Schnapps with Milk

Take the weight that you’re dying
Thursday, Wednesday, Tuesday, tomorrow
like a kind of force you won’t need
to push a tank up a hill with.
Smell the evil the first war was, take the
second as a box of sparkly barrettes
that sever your skin like
I’m sorry. We’re all sorry.
The world reaches for his bourbon.
Or ginger ale. A cracker.
Everyone is sorry for what they
didn’t create. The best knockout
in Brooklyn fought a fight
for you once. Now he throws
an underhand in your name.
Laughs. Cries. Those are the same
when you’re dying. The separate
motions meld. Melt like two
red glass candies under sun
into one red like a bit of bathroom
window punched out. Fruit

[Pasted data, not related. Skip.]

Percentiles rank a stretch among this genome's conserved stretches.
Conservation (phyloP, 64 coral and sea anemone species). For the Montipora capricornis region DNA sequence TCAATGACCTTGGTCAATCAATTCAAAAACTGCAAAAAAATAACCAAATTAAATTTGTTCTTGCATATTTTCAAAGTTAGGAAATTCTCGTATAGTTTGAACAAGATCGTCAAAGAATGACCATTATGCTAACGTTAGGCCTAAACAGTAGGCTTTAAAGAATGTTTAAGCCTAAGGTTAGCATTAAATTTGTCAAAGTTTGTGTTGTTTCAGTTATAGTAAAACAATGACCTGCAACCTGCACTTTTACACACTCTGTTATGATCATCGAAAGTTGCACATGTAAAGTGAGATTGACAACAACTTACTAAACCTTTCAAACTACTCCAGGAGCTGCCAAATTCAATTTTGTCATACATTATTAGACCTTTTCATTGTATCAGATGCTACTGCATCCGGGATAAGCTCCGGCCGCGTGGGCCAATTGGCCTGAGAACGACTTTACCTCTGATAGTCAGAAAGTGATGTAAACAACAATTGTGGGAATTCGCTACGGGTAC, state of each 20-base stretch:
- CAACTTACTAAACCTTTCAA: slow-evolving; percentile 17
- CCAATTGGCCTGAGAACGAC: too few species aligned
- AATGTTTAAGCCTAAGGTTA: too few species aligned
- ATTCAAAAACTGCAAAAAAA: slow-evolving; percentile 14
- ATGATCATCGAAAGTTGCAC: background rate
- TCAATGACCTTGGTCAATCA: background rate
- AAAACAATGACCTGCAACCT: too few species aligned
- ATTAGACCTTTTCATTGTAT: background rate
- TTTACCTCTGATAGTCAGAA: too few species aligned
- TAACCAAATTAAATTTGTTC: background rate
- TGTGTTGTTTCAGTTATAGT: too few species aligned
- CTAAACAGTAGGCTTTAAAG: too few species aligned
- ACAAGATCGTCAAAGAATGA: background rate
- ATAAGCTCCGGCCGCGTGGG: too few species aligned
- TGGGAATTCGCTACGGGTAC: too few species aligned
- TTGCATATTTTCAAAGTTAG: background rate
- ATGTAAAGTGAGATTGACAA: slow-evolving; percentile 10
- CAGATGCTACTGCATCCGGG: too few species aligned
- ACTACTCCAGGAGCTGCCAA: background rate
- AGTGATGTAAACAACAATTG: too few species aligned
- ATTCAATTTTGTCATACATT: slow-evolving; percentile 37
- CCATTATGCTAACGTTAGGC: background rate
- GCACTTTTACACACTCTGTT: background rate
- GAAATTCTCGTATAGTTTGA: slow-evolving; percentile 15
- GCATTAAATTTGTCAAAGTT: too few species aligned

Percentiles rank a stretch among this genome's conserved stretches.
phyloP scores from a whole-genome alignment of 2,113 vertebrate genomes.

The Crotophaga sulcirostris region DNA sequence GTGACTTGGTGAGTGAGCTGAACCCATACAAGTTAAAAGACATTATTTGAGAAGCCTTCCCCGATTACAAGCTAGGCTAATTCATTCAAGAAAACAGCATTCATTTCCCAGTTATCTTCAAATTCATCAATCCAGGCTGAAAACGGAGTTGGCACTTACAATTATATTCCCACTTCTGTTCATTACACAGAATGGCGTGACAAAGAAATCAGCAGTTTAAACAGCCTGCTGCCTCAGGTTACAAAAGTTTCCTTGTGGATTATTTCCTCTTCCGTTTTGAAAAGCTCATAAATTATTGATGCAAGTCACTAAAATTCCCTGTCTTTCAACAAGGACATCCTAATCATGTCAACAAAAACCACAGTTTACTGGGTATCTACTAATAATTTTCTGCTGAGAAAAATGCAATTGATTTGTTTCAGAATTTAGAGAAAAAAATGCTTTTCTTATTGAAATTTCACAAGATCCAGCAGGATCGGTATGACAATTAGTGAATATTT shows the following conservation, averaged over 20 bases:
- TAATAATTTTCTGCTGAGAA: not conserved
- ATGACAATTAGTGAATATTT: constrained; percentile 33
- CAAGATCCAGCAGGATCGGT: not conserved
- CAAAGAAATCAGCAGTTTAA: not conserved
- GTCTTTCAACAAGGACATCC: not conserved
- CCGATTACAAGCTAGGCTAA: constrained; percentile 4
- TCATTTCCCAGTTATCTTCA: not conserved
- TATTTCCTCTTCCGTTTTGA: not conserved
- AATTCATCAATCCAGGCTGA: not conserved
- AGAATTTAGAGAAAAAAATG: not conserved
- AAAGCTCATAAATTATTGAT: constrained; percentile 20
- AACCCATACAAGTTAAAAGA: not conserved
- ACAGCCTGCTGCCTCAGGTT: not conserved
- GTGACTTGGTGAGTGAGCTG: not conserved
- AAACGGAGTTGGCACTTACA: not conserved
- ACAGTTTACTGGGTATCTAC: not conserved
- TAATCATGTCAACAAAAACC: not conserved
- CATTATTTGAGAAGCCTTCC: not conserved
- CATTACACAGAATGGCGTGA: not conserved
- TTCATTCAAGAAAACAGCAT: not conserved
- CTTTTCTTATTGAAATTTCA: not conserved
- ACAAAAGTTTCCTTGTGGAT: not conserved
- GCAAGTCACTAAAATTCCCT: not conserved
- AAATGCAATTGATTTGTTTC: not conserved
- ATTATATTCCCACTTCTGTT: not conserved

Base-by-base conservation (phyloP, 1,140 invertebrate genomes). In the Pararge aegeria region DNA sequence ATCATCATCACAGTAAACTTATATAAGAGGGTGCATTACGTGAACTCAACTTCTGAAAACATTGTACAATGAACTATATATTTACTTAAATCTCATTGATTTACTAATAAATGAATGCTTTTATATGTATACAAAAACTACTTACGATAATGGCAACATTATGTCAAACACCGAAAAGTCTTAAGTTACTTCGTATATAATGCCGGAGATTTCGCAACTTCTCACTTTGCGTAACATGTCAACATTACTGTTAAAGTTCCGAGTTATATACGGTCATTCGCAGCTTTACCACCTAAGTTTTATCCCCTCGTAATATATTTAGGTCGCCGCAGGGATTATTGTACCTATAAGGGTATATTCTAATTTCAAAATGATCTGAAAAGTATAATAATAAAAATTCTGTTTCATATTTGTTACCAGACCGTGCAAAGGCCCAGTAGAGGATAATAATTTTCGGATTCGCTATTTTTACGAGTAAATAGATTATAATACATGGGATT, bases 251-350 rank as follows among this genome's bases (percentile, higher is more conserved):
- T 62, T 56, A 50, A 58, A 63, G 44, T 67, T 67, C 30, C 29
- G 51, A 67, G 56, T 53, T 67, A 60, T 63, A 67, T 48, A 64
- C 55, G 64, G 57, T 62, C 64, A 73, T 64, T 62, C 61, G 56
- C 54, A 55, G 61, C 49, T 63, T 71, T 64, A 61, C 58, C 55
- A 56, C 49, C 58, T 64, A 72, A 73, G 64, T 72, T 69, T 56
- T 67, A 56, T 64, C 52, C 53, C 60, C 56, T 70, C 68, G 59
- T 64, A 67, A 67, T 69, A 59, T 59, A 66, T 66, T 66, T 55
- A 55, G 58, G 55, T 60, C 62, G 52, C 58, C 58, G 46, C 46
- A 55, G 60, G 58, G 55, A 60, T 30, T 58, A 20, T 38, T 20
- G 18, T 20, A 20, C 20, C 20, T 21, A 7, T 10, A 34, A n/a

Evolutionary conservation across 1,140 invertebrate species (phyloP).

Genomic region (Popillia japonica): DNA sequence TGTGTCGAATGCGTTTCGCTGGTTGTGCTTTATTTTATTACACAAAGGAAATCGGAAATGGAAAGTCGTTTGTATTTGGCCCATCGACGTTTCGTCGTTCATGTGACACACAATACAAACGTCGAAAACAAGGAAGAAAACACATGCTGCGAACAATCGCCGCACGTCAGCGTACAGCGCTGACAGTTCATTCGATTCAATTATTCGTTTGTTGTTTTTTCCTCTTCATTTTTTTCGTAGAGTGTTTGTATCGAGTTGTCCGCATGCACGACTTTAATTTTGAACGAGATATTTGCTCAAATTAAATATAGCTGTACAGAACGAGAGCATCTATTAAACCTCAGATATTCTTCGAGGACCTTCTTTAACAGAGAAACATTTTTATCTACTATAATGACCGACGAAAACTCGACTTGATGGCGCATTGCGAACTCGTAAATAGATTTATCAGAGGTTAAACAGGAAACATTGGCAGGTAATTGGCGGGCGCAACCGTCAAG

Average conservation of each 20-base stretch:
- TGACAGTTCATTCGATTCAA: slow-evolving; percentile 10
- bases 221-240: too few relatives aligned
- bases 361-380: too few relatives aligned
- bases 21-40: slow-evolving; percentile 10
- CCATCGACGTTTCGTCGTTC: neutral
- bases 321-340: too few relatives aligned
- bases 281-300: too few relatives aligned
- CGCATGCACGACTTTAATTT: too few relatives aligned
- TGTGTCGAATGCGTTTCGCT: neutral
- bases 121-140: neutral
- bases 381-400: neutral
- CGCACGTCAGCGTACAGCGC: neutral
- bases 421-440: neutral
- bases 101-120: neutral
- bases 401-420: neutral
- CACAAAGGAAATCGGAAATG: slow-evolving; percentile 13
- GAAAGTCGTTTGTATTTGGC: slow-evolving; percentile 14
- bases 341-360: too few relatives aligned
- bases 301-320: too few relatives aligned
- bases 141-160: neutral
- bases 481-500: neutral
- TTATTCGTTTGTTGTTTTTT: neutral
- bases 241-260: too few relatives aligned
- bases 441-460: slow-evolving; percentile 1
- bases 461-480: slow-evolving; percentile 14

punch hued. You said every generation
after the Civil war feels it is about to inherit
the earth but really the earth
inherits us. Forget it. Forget
but the very good. Borrow the
Palamountain’s dog—the black retriever
for a weekend in Vermont.
Watch the fight on TV.

Alexandra A. Reinecke is a writer and journalist who uses writing as a tool to encourage empathy and affect positive change.
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